Showcase March-April 2014 - page 28

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MINNESOTA ORCHESTRA SHOWCASE
Program Notes
mar 27, 28, 29
Jean Sibelius
Born:
December 8, 1865, Tavastehus, Finland
Died:
September 20, 1957, Järvenpää
Symphony No. 4 in A minor, Opus 63
ibelius began work on the Symphony No. 4 in the
spring of 1910 and completed the score early in 1911.
He led the premiere in Helsinki on April 3, 1911.
a rich fund of experience
In 1910 and 1911, Sibelius had a rich fund of human
and musical experience to draw on. New people he had
met (Mahler was one), an illness he had survived, new
landscapes he had experienced, his country’s political
situation: all these went to feed his artistic fantasy. The
Fourth Symphony is a monument to a richly lived,
deeply considered and by no means easy life.
Those things ghosting about the background of this
symphony all tend to make one feel small, and so
should the Fourth as a whole. Aloneness, a sense of the
contrast between human and superhuman, the impact
of concentrated experience—these are perhaps the
images that, unbidden, lodged in Sibelius’ mind as he
conceived and began to fix the musical gestures of this
unsettling masterwork.
tempo molto moderato, quasi adagio.
He begins with a question.
Basses and cellos,
fortissimo
but muted, together with
bassoons sound a huge C, from which two other notes,
D and F-sharp, detach themselves. The F-sharp falls back
to E, and for a long time we hear only a rocking, back and
forth, between these two pitches. It is the kraken’s roar.
I have called it a question. These four notes—C/D/E/F-
sharp—are part of a whole-tone scale, an elusive,
ambiguous creation all of whose intervals are alike,
which therefore presents no articulation and has neither
beginning nor end. This so-called tritone interval
between the outer notes, C and F-sharp, is pungent, and
medieval theorists called it
diabolus in musica
. It is an
uncomfortable dissonance that demands resolution.
The most natural resolution is outward, to a perfect
fifth, and that is eventually accomplished in this
symphony—in the finale! For the time being, though,
we must be satisfied with gnomic adumbrations of this
possibility. We will also gradually discover that the
music heard in the first few minutes, including the solo
cello melody, provides the stuff from which all the rest
of the symphony will be drawn.
allegro molto vivace.
When this questioning, almost slow
movement finds its end, the scherzo emerges from it at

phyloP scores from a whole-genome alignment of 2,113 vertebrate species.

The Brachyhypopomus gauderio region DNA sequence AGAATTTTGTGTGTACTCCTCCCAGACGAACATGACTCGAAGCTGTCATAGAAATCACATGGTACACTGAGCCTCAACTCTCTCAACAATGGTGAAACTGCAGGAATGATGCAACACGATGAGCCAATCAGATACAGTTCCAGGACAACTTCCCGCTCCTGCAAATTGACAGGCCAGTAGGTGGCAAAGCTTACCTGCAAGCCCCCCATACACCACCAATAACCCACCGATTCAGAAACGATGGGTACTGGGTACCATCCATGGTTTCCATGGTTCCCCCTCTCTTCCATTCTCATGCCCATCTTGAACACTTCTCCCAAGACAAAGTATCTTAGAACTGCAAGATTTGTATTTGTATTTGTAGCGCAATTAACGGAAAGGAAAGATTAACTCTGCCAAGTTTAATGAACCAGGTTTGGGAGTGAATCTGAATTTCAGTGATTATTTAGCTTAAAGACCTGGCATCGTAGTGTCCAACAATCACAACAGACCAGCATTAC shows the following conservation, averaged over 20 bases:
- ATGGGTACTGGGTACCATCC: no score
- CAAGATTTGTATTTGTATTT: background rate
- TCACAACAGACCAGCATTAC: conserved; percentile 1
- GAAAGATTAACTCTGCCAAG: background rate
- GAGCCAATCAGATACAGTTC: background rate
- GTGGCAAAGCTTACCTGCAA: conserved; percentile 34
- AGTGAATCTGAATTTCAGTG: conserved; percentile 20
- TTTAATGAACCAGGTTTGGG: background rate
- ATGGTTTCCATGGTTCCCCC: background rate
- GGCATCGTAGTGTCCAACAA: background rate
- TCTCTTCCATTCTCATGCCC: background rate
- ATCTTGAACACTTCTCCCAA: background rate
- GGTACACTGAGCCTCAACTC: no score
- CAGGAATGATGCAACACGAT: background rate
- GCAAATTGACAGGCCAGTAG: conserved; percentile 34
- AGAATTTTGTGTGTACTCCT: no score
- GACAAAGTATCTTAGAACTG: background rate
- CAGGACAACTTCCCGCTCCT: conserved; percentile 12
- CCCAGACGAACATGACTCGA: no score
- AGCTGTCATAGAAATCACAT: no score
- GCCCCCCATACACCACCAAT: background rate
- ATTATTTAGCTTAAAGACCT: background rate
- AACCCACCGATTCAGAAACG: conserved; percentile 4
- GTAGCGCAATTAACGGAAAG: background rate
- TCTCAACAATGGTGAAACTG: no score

once. The tritone disturbs the calm, the dactyls in duple
meter disturb the lilt of the opening tune, and the somber
second half of the movement disturbs the architectural
and expressive set of the piece as a whole.
il tempo largo.
The third movement—and this is truly slow
music—is the symphony’s center, and here, tentatively at
first, then more openly, Sibelius sings. He allows himself
one climax, lacerating and laconic at the same time. We
might remember that when Sibelius heard the Bruckner
Fifth it had moved him to tears. Sibelius’
Largo
ends, like
his first movement, in repetitions and a question mark.
allegro.
The finale emerges immediately, as the scherzo did
from the first movement. The allegro quality—in its literal
sense of “cheerful” as well as its musical one, indicating a
quick tempo—is instantly compromised by the grinding
dissonance that occurs when the second violins join the
firsts. The issue of the tritone is still very much alive.
In this finale, in striking contrast to the economy of
the first three movements, Sibelius almost overwhelms
us with a profusion of ideas. That richness sets
off
the coda, in which all this music is brought down
to the irreducible. It falls back from bright major to
dark minor, then disintegrates into scarcely audible
tremolandi. A flute voices an appeal, to which the oboe
makes crowing, heartless response.
Neither affirmative nor pathetic, the end,
mezzo-forte
and rigorously in tempo, is shattering in its matter-of-
factness. Sir Colin Davis, a deeply penetrating Sibelius
conductor, described this moment as “a brusque hand
that smoothes the earth over the grave.”
Instrumentation:
2 flutes, 2 oboes, 2 clarinets, 2 bassoons,
4 horns, 2 trumpets, 3 trombones, timpani, bells and strings
Excerpted from a program note by the late
Michael
Steinberg
, used with permission.
s
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